Hemant P. Pendse
Dept. of Chem. Eng., 5737 Jenness Hall, Univ. of Maine, Orono, ME 04469-5737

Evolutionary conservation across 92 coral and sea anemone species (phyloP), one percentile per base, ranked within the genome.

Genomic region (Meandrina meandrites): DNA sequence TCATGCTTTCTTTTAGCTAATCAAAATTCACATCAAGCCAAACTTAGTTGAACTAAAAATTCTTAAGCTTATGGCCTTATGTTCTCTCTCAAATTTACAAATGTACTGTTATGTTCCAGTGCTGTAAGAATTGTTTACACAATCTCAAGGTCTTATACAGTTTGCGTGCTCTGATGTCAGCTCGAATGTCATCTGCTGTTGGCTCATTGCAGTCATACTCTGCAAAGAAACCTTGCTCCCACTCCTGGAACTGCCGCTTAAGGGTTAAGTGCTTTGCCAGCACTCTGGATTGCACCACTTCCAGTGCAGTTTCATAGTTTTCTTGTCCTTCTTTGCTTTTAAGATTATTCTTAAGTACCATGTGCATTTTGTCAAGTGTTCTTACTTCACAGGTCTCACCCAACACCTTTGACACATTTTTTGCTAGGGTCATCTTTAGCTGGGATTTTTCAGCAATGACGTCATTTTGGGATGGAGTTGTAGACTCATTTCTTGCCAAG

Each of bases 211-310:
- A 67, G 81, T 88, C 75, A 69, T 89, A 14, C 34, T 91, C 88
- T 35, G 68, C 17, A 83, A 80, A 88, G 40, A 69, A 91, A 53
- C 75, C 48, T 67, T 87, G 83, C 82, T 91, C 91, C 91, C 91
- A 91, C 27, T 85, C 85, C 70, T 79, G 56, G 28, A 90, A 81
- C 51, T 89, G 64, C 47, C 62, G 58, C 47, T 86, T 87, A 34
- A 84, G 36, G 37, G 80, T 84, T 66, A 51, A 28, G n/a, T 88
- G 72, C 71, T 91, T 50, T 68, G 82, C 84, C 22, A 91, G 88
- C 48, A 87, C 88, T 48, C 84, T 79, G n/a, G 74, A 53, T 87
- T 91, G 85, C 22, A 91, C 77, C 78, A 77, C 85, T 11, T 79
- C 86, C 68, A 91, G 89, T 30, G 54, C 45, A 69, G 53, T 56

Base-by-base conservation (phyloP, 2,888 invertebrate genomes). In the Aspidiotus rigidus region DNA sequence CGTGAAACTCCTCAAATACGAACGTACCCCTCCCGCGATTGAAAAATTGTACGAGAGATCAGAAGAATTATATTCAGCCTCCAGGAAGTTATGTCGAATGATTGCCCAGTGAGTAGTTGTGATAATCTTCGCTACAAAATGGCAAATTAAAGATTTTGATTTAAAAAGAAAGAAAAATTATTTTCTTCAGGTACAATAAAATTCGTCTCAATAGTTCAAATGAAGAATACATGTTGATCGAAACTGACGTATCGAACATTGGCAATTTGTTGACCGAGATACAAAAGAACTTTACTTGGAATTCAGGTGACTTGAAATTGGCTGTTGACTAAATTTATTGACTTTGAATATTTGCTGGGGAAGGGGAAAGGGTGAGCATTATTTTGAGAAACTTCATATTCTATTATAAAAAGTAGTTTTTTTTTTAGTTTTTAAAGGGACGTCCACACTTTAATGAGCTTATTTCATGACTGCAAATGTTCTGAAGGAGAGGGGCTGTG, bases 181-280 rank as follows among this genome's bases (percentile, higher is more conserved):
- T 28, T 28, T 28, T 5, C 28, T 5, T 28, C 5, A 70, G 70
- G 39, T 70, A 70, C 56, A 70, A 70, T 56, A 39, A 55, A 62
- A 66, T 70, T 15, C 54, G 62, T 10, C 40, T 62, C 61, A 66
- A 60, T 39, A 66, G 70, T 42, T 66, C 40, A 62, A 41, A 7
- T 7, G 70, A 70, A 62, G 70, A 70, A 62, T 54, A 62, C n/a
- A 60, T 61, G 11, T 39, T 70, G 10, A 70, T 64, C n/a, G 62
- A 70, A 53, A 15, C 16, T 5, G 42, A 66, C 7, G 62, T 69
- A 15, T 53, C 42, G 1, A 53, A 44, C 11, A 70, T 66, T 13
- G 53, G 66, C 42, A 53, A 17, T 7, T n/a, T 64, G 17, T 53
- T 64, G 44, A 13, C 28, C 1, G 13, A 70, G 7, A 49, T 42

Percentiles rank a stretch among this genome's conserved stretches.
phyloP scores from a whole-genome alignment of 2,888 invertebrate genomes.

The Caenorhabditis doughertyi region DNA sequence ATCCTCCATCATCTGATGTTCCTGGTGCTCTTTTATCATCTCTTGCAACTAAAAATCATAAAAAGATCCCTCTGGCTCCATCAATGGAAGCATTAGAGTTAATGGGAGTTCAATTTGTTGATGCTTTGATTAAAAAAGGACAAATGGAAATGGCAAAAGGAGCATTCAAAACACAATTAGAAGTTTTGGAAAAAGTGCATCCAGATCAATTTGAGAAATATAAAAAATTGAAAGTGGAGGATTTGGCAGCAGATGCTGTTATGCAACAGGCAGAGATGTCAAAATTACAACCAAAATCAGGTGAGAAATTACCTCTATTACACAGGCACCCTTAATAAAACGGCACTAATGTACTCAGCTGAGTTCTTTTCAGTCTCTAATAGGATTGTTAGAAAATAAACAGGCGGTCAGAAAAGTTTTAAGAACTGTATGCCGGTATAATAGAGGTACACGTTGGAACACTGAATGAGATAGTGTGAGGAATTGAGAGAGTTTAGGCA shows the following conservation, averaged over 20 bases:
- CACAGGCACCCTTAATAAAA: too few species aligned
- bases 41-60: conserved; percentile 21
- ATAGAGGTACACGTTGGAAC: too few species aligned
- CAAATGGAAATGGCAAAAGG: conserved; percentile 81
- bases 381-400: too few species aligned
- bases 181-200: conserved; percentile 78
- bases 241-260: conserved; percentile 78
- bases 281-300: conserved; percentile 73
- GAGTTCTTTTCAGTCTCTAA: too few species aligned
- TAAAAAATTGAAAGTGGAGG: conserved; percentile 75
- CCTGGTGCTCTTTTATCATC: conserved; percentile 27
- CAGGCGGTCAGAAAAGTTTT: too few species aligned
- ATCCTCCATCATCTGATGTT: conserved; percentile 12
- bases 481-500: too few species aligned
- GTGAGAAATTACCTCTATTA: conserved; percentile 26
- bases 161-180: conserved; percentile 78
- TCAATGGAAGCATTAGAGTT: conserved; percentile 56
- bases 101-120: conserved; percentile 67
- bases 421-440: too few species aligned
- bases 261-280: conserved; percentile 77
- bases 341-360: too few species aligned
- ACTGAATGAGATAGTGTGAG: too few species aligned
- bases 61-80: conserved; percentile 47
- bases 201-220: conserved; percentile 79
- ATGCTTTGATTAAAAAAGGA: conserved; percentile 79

Acoustic wave propagation in concentrated suspensions is analyzed using a modified coupled-phase modeling approach. The particle, size, shape, and orientation are taken into account for estimation of viscous drag coefficient of spheroid particles over wide ranges of frequency and particle concentration. The study deals with frequency-dependent and concentration-dependent ultrasound attenuation coefficient of clay suspensions, with particular attention to the effect of particle size and shape distributions. For clay suspensions, the major loss of acoustic energy results from the viscous dissipation arising from the relative particle--fluid motion. Predicted results of sound-speed and attenuation coefficient based on consideration of particle shape factors agree well with the measurements available in literature for frequencies of 0.10--5.0 MHz and solid concentrations up to 40 vol%. Experimental results of attenuation spectra of plate-shaped kaolin clay slurries with solid concentrations of 0.6 to 16.9 vol% over 3 to 60 MHz are obtained using a newly developed AcoustoPhor System 8000. These attenuation spectra are interpreted in terms of realistic particle size and shape distributions. The effects of nonsphericity become dominant as particle concentrations and operating frequencies are increased. Realistic size-dependent shape factors are shown to explain the measured spectra.